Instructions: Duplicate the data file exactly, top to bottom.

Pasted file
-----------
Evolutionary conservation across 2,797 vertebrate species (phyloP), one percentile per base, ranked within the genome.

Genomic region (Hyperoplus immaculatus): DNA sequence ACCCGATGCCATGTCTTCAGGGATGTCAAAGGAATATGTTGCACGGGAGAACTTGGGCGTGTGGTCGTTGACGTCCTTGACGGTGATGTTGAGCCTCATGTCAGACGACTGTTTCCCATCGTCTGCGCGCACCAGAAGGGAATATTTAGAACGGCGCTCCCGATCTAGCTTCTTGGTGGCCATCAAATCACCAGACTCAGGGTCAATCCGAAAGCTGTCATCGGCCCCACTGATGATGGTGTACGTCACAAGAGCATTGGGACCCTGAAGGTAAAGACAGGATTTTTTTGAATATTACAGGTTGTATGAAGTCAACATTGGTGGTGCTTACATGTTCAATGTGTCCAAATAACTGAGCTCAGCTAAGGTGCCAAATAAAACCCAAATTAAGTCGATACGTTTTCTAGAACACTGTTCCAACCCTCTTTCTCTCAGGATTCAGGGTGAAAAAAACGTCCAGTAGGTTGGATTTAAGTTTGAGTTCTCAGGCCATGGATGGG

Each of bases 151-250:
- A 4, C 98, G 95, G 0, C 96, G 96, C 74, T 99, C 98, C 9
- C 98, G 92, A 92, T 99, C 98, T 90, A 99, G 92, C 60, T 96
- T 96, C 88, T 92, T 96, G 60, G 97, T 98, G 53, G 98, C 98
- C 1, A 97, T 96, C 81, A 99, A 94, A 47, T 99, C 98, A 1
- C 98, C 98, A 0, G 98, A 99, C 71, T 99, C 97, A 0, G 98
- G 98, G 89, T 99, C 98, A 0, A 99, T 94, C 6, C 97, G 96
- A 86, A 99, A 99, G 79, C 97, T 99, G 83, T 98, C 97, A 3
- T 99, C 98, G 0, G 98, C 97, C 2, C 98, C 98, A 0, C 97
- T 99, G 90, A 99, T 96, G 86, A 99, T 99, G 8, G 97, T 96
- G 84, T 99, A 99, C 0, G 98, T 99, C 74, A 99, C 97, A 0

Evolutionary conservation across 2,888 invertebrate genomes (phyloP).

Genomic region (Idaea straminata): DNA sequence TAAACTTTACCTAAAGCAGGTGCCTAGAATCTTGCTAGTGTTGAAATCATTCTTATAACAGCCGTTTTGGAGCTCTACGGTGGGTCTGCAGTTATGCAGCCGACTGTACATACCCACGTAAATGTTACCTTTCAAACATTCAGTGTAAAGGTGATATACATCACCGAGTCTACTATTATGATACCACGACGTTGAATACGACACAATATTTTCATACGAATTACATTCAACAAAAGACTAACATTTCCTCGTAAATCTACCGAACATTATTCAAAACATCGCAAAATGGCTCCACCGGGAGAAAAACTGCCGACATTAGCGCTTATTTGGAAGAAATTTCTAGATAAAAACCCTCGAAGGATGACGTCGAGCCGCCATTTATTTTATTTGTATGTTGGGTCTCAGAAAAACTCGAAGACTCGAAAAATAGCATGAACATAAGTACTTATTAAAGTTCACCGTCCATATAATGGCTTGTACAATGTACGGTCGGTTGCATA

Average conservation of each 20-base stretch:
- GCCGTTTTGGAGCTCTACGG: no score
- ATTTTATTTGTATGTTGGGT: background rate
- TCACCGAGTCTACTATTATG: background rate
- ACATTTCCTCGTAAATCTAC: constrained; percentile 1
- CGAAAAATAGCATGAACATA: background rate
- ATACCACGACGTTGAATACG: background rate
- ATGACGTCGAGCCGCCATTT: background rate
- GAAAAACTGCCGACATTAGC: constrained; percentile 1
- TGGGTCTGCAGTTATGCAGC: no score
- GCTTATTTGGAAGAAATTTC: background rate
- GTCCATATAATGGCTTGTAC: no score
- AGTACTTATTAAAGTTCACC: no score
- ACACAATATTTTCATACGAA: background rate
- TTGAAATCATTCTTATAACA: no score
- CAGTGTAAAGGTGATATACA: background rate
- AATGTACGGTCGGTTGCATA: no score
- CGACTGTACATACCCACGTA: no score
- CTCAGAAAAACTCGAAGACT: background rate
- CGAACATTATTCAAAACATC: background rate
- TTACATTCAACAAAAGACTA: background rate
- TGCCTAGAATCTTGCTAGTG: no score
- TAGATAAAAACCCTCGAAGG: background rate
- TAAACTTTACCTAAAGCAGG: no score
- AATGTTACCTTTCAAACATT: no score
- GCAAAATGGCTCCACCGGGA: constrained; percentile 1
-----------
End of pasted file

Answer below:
Evolutionary conservation across 2,797 vertebrate species (phyloP), one percentile per base, ranked within the genome.

Genomic region (Hyperoplus immaculatus): DNA sequence ACCCGATGCCATGTCTTCAGGGATGTCAAAGGAATATGTTGCACGGGAGAACTTGGGCGTGTGGTCGTTGACGTCCTTGACGGTGATGTTGAGCCTCATGTCAGACGACTGTTTCCCATCGTCTGCGCGCACCAGAAGGGAATATTTAGAACGGCGCTCCCGATCTAGCTTCTTGGTGGCCATCAAATCACCAGACTCAGGGTCAATCCGAAAGCTGTCATCGGCCCCACTGATGATGGTGTACGTCACAAGAGCATTGGGACCCTGAAGGTAAAGACAGGATTTTTTTGAATATTACAGGTTGTATGAAGTCAACATTGGTGGTGCTTACATGTTCAATGTGTCCAAATAACTGAGCTCAGCTAAGGTGCCAAATAAAACCCAAATTAAGTCGATACGTTTTCTAGAACACTGTTCCAACCCTCTTTCTCTCAGGATTCAGGGTGAAAAAAACGTCCAGTAGGTTGGATTTAAGTTTGAGTTCTCAGGCCATGGATGGG

Each of bases 151-250:
- A 4, C 98, G 95, G 0, C 96, G 96, C 74, T 99, C 98, C 9
- C 98, G 92, A 92, T 99, C 98, T 90, A 99, G 92, C 60, T 96
- T 96, C 88, T 92, T 96, G 60, G 97, T 98, G 53, G 98, C 98
- C 1, A 97, T 96, C 81, A 99, A 94, A 47, T 99, C 98, A 1
- C 98, C 98, A 0, G 98, A 99, C 71, T 99, C 97, A 0, G 98
- G 98, G 89, T 99, C 98, A 0, A 99, T 94, C 6, C 97, G 96
- A 86, A 99, A 99, G 79, C 97, T 99, G 83, T 98, C 97, A 3
- T 99, C 98, G 0, G 98, C 97, C 2, C 98, C 98, A 0, C 97
- T 99, G 90, A 99, T 96, G 86, A 99, T 99, G 8, G 97, T 96
- G 84, T 99, A 99, C 0, G 98, T 99, C 74, A 99, C 97, A 0

Evolutionary conservation across 2,888 invertebrate genomes (phyloP).

Genomic region (Idaea straminata): DNA sequence TAAACTTTACCTAAAGCAGGTGCCTAGAATCTTGCTAGTGTTGAAATCATTCTTATAACAGCCGTTTTGGAGCTCTACGGTGGGTCTGCAGTTATGCAGCCGACTGTACATACCCACGTAAATGTTACCTTTCAAACATTCAGTGTAAAGGTGATATACATCACCGAGTCTACTATTATGATACCACGACGTTGAATACGACACAATATTTTCATACGAATTACATTCAACAAAAGACTAACATTTCCTCGTAAATCTACCGAACATTATTCAAAACATCGCAAAATGGCTCCACCGGGAGAAAAACTGCCGACATTAGCGCTTATTTGGAAGAAATTTCTAGATAAAAACCCTCGAAGGATGACGTCGAGCCGCCATTTATTTTATTTGTATGTTGGGTCTCAGAAAAACTCGAAGACTCGAAAAATAGCATGAACATAAGTACTTATTAAAGTTCACCGTCCATATAATGGCTTGTACAATGTACGGTCGGTTGCATA

Average conservation of each 20-base stretch:
- GCCGTTTTGGAGCTCTACGG: no score
- ATTTTATTTGTATGTTGGGT: background rate
- TCACCGAGTCTACTATTATG: background rate
- ACATTTCCTCGTAAATCTAC: constrained; percentile 1
- CGAAAAATAGCATGAACATA: background rate
- ATACCACGACGTTGAATACG: background rate
- ATGACGTCGAGCCGCCATTT: background rate
- GAAAAACTGCCGACATTAGC: constrained; percentile 1
- TGGGTCTGCAGTTATGCAGC: no score
- GCTTATTTGGAAGAAATTTC: background rate
- GTCCATATAATGGCTTGTAC: no score
- AGTACTTATTAAAGTTCACC: no score
- ACACAATATTTTCATACGAA: background rate
- TTGAAATCATTCTTATAACA: no score
- CAGTGTAAAGGTGATATACA: background rate
- AATGTACGGTCGGTTGCATA: no score
- CGACTGTACATACCCACGTA: no score
- CTCAGAAAAACTCGAAGACT: background rate
- CGAACATTATTCAAAACATC: background rate
- TTACATTCAACAAAAGACTA: background rate
- TGCCTAGAATCTTGCTAGTG: no score
- TAGATAAAAACCCTCGAAGG: background rate
- TAAACTTTACCTAAAGCAGG: no score
- AATGTTACCTTTCAAACATT: no score
- GCAAAATGGCTCCACCGGGA: constrained; percentile 1